The Queens Midtown Tunnel was opened in 1940 by the New York City Tunnel Authority to relieve traffic congestion on the city's East River bridges. One of the largest public works projects of the New Deal era, it represented the most advanced tunnel engineering techniques of its day. The tunnel became a Triborough facility in 1946, when the New York City Tunnel Authority and the Triborough Bridge Authority were consolidated to form the Triborough Bridge and Tunnel Authority.
Ole Singstad was the designer and chief engineer of the tunnel. His experience as chief engineer of the Holland Tunnel enabled him to meet the challenge of excavating the rocky, unusually difficult conditions under the East River. The diameter of each of the Queens Midtown Tunnel's twin tubes is one and a half feet wider than that of the older Holland Tunnel, to accommodate the wider cars of the period.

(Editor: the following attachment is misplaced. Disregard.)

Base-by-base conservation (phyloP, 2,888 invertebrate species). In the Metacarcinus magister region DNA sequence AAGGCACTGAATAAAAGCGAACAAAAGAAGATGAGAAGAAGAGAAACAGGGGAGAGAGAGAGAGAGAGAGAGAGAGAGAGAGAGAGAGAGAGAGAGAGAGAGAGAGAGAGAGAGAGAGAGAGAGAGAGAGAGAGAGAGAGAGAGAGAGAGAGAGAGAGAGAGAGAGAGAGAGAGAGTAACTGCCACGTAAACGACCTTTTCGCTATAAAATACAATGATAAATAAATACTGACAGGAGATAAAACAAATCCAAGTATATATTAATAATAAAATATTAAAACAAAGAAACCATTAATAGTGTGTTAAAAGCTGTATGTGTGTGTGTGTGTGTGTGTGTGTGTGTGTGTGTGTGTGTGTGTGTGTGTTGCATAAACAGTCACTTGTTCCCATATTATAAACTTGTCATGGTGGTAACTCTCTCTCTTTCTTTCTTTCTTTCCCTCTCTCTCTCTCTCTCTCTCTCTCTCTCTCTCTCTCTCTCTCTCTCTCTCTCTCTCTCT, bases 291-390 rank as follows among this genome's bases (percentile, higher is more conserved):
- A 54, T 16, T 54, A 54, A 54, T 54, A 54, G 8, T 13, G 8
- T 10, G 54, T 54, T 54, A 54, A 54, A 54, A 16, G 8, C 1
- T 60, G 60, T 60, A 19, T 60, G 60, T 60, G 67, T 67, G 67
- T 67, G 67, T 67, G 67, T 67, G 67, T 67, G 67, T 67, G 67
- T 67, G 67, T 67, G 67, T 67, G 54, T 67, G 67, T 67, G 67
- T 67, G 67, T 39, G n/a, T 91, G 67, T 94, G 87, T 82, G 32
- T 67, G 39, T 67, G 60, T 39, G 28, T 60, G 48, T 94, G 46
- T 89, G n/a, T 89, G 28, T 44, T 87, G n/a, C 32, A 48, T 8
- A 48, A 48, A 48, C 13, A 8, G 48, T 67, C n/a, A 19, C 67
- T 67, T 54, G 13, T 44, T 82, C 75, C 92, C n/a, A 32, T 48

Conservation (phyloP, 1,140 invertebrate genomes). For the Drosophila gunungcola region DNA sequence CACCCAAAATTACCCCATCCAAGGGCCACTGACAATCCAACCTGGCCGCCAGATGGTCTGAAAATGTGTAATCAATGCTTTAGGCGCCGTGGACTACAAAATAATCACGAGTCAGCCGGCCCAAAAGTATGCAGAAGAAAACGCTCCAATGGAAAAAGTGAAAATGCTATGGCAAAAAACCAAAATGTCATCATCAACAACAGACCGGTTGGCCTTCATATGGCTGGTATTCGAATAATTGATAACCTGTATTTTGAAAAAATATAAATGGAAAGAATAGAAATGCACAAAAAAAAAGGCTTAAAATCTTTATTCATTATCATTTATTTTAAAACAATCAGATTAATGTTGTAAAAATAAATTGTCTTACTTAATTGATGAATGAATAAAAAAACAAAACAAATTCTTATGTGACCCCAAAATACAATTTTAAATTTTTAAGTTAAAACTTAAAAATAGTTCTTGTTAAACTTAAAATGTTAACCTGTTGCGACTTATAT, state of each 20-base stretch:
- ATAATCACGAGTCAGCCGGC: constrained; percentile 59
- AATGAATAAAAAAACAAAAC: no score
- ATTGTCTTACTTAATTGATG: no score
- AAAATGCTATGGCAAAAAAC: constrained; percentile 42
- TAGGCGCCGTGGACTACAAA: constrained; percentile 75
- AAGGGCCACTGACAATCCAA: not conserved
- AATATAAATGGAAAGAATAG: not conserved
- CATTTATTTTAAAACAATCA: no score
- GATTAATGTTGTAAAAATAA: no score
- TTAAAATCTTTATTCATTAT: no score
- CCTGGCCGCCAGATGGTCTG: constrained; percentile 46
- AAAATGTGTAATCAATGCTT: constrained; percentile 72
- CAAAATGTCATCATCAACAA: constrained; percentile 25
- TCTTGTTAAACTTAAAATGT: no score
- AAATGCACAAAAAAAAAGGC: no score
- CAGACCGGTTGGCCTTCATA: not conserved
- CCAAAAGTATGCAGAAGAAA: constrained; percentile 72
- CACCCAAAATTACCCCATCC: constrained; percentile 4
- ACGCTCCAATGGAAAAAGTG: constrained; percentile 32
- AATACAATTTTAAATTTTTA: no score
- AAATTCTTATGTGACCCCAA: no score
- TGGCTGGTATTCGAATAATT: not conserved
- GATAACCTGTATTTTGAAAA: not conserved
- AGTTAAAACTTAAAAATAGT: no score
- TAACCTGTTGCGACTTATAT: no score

The Queens Midtown Tunnel serves as a major connection between midtown Manhattan and Queens. On the Manhattan side is Murray Hill, an attractive residential neighborhood. The Queens portal is in the Hunters Point district of Long Island City, a historic entryway to the borough and a rail and ferry transfer point in the 19th century.